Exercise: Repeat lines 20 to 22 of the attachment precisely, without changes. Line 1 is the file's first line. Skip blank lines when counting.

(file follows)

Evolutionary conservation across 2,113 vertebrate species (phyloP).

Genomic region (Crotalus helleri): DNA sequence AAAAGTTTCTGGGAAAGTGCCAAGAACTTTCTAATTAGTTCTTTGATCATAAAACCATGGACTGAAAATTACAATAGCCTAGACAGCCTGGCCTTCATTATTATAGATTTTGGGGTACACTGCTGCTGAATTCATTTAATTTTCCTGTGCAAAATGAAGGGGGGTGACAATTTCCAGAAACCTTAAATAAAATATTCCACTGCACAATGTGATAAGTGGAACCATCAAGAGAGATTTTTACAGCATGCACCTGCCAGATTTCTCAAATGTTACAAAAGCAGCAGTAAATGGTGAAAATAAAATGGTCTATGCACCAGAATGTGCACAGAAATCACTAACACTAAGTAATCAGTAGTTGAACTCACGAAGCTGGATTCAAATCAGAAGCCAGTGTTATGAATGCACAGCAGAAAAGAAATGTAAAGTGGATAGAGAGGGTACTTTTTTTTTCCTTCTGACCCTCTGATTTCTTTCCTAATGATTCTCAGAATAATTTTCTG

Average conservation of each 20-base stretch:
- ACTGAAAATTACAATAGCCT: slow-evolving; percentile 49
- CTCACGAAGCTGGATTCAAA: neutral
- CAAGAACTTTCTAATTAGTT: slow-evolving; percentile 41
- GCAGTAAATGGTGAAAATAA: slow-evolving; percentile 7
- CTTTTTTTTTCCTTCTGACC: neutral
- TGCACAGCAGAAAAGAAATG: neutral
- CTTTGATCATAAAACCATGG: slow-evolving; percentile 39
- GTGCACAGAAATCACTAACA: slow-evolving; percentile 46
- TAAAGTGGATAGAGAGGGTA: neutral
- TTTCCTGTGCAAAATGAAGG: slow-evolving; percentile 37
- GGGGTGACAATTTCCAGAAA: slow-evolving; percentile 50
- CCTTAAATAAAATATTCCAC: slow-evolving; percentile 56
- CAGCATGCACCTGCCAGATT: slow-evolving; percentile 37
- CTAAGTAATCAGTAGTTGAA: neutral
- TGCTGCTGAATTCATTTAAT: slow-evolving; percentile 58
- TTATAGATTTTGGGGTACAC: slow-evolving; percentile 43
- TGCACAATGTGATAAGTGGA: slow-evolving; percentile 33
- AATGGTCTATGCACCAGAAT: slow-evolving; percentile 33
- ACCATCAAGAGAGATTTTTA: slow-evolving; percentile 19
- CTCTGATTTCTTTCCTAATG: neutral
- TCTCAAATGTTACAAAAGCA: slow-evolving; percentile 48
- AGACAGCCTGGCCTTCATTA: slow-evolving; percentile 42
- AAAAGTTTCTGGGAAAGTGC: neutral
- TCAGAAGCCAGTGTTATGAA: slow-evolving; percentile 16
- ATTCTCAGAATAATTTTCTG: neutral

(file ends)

- TGCACAATGTGATAAGTGGA: slow-evolving; percentile 33
- AATGGTCTATGCACCAGAAT: slow-evolving; percentile 33
- ACCATCAAGAGAGATTTTTA: slow-evolving; percentile 19